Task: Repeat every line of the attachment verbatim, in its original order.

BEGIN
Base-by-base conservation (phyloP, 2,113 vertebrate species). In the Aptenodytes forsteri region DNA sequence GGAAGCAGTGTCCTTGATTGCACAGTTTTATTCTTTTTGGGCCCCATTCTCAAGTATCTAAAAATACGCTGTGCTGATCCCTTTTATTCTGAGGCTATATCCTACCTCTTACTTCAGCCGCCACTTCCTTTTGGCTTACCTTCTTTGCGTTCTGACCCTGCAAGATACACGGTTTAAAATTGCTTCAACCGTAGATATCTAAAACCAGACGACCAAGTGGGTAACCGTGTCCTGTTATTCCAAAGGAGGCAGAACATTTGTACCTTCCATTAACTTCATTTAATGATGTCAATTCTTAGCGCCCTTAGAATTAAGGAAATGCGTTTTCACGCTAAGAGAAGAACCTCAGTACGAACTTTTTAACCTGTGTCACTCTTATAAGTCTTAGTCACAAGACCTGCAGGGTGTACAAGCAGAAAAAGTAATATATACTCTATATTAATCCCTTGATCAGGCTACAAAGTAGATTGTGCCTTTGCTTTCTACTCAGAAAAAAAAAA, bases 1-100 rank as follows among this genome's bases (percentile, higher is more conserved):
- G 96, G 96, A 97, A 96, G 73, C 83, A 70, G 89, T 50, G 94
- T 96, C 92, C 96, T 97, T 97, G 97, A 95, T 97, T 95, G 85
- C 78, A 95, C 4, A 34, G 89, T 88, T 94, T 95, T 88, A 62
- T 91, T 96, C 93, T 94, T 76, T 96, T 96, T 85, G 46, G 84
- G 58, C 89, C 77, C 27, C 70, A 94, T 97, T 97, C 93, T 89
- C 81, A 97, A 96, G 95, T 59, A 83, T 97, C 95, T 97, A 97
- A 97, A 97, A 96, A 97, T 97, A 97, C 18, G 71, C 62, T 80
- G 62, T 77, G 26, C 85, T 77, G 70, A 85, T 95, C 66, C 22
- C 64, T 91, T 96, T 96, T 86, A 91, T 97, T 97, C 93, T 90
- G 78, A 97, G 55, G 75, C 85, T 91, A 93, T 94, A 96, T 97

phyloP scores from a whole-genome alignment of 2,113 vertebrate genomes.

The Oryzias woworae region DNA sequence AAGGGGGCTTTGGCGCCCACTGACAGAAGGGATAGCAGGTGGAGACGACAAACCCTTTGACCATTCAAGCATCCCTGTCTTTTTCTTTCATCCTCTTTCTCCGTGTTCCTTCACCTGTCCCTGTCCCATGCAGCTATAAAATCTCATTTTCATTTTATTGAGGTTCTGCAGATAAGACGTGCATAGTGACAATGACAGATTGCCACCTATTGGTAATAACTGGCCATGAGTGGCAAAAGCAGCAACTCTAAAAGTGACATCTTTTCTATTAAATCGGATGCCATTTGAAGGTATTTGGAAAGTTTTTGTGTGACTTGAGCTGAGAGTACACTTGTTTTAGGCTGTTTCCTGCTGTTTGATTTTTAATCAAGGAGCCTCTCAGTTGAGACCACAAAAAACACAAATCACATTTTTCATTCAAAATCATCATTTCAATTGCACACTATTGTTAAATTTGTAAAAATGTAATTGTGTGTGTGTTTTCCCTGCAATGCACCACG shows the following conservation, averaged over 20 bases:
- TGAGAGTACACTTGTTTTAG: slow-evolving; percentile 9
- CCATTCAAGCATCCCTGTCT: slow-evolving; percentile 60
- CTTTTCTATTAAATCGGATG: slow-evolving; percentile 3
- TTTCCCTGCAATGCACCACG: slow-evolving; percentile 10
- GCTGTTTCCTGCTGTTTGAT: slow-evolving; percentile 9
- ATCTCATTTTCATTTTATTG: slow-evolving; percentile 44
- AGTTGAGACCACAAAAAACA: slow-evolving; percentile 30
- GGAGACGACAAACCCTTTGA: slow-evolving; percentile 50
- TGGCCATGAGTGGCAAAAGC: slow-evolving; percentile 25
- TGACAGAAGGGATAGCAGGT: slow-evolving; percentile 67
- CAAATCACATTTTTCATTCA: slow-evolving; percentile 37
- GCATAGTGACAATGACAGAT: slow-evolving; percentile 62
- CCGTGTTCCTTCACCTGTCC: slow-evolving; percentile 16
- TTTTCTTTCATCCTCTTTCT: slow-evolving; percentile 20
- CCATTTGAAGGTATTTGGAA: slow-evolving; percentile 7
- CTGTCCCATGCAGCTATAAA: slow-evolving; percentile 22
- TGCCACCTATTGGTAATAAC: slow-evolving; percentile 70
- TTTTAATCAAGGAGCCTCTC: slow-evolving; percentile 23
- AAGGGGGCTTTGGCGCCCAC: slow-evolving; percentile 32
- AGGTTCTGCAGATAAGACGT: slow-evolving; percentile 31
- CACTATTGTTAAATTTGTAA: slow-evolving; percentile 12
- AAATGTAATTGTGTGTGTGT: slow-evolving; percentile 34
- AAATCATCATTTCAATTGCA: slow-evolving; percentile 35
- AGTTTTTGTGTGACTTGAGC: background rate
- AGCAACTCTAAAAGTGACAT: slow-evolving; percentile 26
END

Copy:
Base-by-base conservation (phyloP, 2,113 vertebrate species). In the Aptenodytes forsteri region DNA sequence GGAAGCAGTGTCCTTGATTGCACAGTTTTATTCTTTTTGGGCCCCATTCTCAAGTATCTAAAAATACGCTGTGCTGATCCCTTTTATTCTGAGGCTATATCCTACCTCTTACTTCAGCCGCCACTTCCTTTTGGCTTACCTTCTTTGCGTTCTGACCCTGCAAGATACACGGTTTAAAATTGCTTCAACCGTAGATATCTAAAACCAGACGACCAAGTGGGTAACCGTGTCCTGTTATTCCAAAGGAGGCAGAACATTTGTACCTTCCATTAACTTCATTTAATGATGTCAATTCTTAGCGCCCTTAGAATTAAGGAAATGCGTTTTCACGCTAAGAGAAGAACCTCAGTACGAACTTTTTAACCTGTGTCACTCTTATAAGTCTTAGTCACAAGACCTGCAGGGTGTACAAGCAGAAAAAGTAATATATACTCTATATTAATCCCTTGATCAGGCTACAAAGTAGATTGTGCCTTTGCTTTCTACTCAGAAAAAAAAAA, bases 1-100 rank as follows among this genome's bases (percentile, higher is more conserved):
- G 96, G 96, A 97, A 96, G 73, C 83, A 70, G 89, T 50, G 94
- T 96, C 92, C 96, T 97, T 97, G 97, A 95, T 97, T 95, G 85
- C 78, A 95, C 4, A 34, G 89, T 88, T 94, T 95, T 88, A 62
- T 91, T 96, C 93, T 94, T 76, T 96, T 96, T 85, G 46, G 84
- G 58, C 89, C 77, C 27, C 70, A 94, T 97, T 97, C 93, T 89
- C 81, A 97, A 96, G 95, T 59, A 83, T 97, C 95, T 97, A 97
- A 97, A 97, A 96, A 97, T 97, A 97, C 18, G 71, C 62, T 80
- G 62, T 77, G 26, C 85, T 77, G 70, A 85, T 95, C 66, C 22
- C 64, T 91, T 96, T 96, T 86, A 91, T 97, T 97, C 93, T 90
- G 78, A 97, G 55, G 75, C 85, T 91, A 93, T 94, A 96, T 97

phyloP scores from a whole-genome alignment of 2,113 vertebrate genomes.

The Oryzias woworae region DNA sequence AAGGGGGCTTTGGCGCCCACTGACAGAAGGGATAGCAGGTGGAGACGACAAACCCTTTGACCATTCAAGCATCCCTGTCTTTTTCTTTCATCCTCTTTCTCCGTGTTCCTTCACCTGTCCCTGTCCCATGCAGCTATAAAATCTCATTTTCATTTTATTGAGGTTCTGCAGATAAGACGTGCATAGTGACAATGACAGATTGCCACCTATTGGTAATAACTGGCCATGAGTGGCAAAAGCAGCAACTCTAAAAGTGACATCTTTTCTATTAAATCGGATGCCATTTGAAGGTATTTGGAAAGTTTTTGTGTGACTTGAGCTGAGAGTACACTTGTTTTAGGCTGTTTCCTGCTGTTTGATTTTTAATCAAGGAGCCTCTCAGTTGAGACCACAAAAAACACAAATCACATTTTTCATTCAAAATCATCATTTCAATTGCACACTATTGTTAAATTTGTAAAAATGTAATTGTGTGTGTGTTTTCCCTGCAATGCACCACG shows the following conservation, averaged over 20 bases:
- TGAGAGTACACTTGTTTTAG: slow-evolving; percentile 9
- CCATTCAAGCATCCCTGTCT: slow-evolving; percentile 60
- CTTTTCTATTAAATCGGATG: slow-evolving; percentile 3
- TTTCCCTGCAATGCACCACG: slow-evolving; percentile 10
- GCTGTTTCCTGCTGTTTGAT: slow-evolving; percentile 9
- ATCTCATTTTCATTTTATTG: slow-evolving; percentile 44
- AGTTGAGACCACAAAAAACA: slow-evolving; percentile 30
- GGAGACGACAAACCCTTTGA: slow-evolving; percentile 50
- TGGCCATGAGTGGCAAAAGC: slow-evolving; percentile 25
- TGACAGAAGGGATAGCAGGT: slow-evolving; percentile 67
- CAAATCACATTTTTCATTCA: slow-evolving; percentile 37
- GCATAGTGACAATGACAGAT: slow-evolving; percentile 62
- CCGTGTTCCTTCACCTGTCC: slow-evolving; percentile 16
- TTTTCTTTCATCCTCTTTCT: slow-evolving; percentile 20
- CCATTTGAAGGTATTTGGAA: slow-evolving; percentile 7
- CTGTCCCATGCAGCTATAAA: slow-evolving; percentile 22
- TGCCACCTATTGGTAATAAC: slow-evolving; percentile 70
- TTTTAATCAAGGAGCCTCTC: slow-evolving; percentile 23
- AAGGGGGCTTTGGCGCCCAC: slow-evolving; percentile 32
- AGGTTCTGCAGATAAGACGT: slow-evolving; percentile 31
- CACTATTGTTAAATTTGTAA: slow-evolving; percentile 12
- AAATGTAATTGTGTGTGTGT: slow-evolving; percentile 34
- AAATCATCATTTCAATTGCA: slow-evolving; percentile 35
- AGTTTTTGTGTGACTTGAGC: background rate
- AGCAACTCTAAAAGTGACAT: slow-evolving; percentile 26